Welcome to our new series, Top Crop, where we’ll connect with PA farmers, celebrate local produce, and pair seasonal dishes with Pennsylvania wines. First on the docket is spring, which means work is picking up at the state’s small organic farms. It also means that Commonwealth eaters are in luck, as warm-weather harbingers begin to appear in shops and markets.
Hannah Smith-Brubaker runs Village Acres Farm in Mifflintown, Juniata County, with her partner Debra Brubaker. Debra grew up on the horseshoe-shaped property abutting Lost Creek, and is the third generation to work the land. Village Acres has been certified organic for 28 years, even before there was a federal organic certification program. Now Smith-Brubaker is about tackling a fresh challenge: She is executive director of the Pennsylvania Association for Sustainable Agriculture (PASA).
Spring is an exciting time at Village Acres. Their hoop houses will soon say goodbye to bitter winter greens and hello to tender spring mix and baby spinach. Woodland wild ramps are appearing. The family is prepping pollinator areas for the year — designated spaces for flowering plants that draw bees and other beneficial insects — and clearing out the strawberry patch. And the couple and their kids are shearing sheep and welcoming baby lambs: This year, they had their first and second ever sets of triplets.
All the while, they are gathering around the table to enjoy the spring bounty. Smith-Brubaker shared some of her favorites, which we paired with Pennsylvania wines.
Asparagus Quiche with Ramps
“Soon we’ll have so much asparagus that by the time we get to the end of the row, we can see it growing again at the beginning of the row,” says Smith-Brubaker with a laugh. “My absolute favorite way to eat asparagus is just sautéed with butter, garlic, and salt. We also have a lot of eggs and love to make quiches. I love the combination of asparagus and eggs.”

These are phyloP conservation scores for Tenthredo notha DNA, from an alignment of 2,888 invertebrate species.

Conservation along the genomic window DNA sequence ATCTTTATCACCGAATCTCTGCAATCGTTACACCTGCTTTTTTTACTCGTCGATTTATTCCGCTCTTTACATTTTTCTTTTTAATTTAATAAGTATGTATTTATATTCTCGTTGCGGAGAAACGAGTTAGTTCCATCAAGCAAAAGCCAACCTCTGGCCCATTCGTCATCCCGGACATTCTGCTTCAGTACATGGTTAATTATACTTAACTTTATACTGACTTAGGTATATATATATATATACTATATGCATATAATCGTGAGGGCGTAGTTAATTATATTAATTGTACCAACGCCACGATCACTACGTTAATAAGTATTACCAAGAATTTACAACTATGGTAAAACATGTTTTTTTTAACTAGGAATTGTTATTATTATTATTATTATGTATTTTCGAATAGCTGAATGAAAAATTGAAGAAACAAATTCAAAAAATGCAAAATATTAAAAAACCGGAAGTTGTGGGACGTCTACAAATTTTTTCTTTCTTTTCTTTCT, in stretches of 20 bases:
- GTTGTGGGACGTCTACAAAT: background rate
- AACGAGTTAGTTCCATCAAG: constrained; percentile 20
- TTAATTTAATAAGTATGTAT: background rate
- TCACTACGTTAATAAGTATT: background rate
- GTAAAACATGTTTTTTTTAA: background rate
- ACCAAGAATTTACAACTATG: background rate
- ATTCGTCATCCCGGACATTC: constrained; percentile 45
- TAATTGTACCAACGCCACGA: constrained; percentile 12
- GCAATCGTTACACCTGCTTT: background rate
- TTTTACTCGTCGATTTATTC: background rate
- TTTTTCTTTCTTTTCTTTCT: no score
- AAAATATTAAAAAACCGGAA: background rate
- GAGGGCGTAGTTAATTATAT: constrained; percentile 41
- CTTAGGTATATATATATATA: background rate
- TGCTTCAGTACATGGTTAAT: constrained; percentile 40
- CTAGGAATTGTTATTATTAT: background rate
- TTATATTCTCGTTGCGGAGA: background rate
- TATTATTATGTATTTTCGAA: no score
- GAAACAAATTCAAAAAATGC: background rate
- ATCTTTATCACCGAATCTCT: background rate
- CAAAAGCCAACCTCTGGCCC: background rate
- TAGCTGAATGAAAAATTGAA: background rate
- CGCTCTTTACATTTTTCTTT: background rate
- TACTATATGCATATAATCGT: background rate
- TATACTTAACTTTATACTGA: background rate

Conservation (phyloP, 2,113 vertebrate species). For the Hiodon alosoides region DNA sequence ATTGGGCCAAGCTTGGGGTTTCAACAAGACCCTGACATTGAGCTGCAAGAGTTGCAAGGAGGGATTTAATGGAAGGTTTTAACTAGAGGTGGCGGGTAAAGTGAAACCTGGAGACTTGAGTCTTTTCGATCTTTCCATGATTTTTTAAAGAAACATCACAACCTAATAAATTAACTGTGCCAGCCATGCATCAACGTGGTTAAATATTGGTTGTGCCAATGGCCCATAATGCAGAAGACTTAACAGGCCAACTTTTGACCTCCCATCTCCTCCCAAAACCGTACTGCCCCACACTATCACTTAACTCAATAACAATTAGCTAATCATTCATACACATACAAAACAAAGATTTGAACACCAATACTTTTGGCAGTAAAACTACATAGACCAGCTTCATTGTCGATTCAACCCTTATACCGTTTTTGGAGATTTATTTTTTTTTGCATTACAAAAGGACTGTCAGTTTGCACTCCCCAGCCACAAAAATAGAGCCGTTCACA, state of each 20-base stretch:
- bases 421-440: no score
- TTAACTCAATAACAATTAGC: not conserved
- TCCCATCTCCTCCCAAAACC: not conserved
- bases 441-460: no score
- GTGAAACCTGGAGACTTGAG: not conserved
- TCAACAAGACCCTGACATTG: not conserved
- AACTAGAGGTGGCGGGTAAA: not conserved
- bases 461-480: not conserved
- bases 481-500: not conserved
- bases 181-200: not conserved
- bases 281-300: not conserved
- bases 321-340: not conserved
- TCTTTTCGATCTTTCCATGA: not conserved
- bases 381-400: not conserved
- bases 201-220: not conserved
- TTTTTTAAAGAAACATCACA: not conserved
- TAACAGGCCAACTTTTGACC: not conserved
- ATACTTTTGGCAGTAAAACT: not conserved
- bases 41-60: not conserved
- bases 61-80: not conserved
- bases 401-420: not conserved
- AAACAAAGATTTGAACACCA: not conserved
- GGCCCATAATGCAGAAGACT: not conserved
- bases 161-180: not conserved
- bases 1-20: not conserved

We recommend taking your quiche to the next level with the addition of fresh herbs and ramps (which have a mild garlic flavor), and pairing it with a grassy, high-acid white like Grüner Veltliner. This wine will bring out the bittersweet charm of the stalks and balance out the richness of eggs, cream, and pastry crust.
Spring Greens with Chèvre, Onion Tops, and Honey-Tahini dressing
“We have a neighbor who has goats, so we make a lot of chèvre at this time of year,” explains Smith-Brubaker. “We’re often tossing spring greens in chèvre and some sort of light dressing. At this time of year we also transplant our onions and you have to trim all the green tops. So we’ll chop those up, almost like chives.”
We suggest throwing together a simple dressing of olive oil, tahini (a rich, slightly bitter paste of sesame seeds), and local honey. This is a perfect moment to reach for an off-dry wine like Traminette. This floral white will balance out the bitterness of the greens and the dressing, and boost the tang of the goat cheese.
French Breakfast Radish Tartine with Good Butter and Sea Salt
“I really like radishes just on their own with a little bit of salt,” says Smith-Brubaker. “You can just pop them right in your mouth. French breakfast radishes are really popular.”
To dress up those bright red gems for company, slice them thin with a mandolin. Spread your favorite butter (look for something local from grass-fed cows) on a thick slab of rustic bread and arrange the radish discs in rows. Top with flaky sea salt. This deceptively simple appetizer is actually a dance of crunchy, bitter, creamy, and salty. Pour a glass of dry Pennsylvania sparkling wine to keep the tastebuds kicking. Look for grapes like Chardonnay, Vidal Blanc, or Pinot Noir, which is used for a brut rosé.
“I am a rhubarb fan,” says Smith-Brubaker. “You can actually poach salmon in rhubarb. That on a salad with a little bit of goat cheese: Whew! So delicious!”
Many people stick to using rhubarb for desserts — think classics like strawberry-rhubarb pie and rhubarb-vanilla custard — but there is so much more this brilliantly colored stalk can accomplish. While its trademark tartness helps even out sweet treats, chutneys, and syrups, it can also stand on its own in savory preparations. Try making a concentrated pink poaching liquid for fresh salmon, then serve it with a tart, acidic wine. You’re probably thinking white, but escape convention and crack open a bottle of Chambourcin. Low in tannins, but with a dose of earthiness and spice, this popular Pennsylvania hybrid will make the rhubarb pop.
So whether you’re plucking the first tender greens from your own backyard garden, sampling a favorite farmers’ market vendor’s heirloom radishes, or keeping an eye out for local items at your neighborhood grocery store, extend that locavore philosophy to your wine. There’s no better way to mark the season.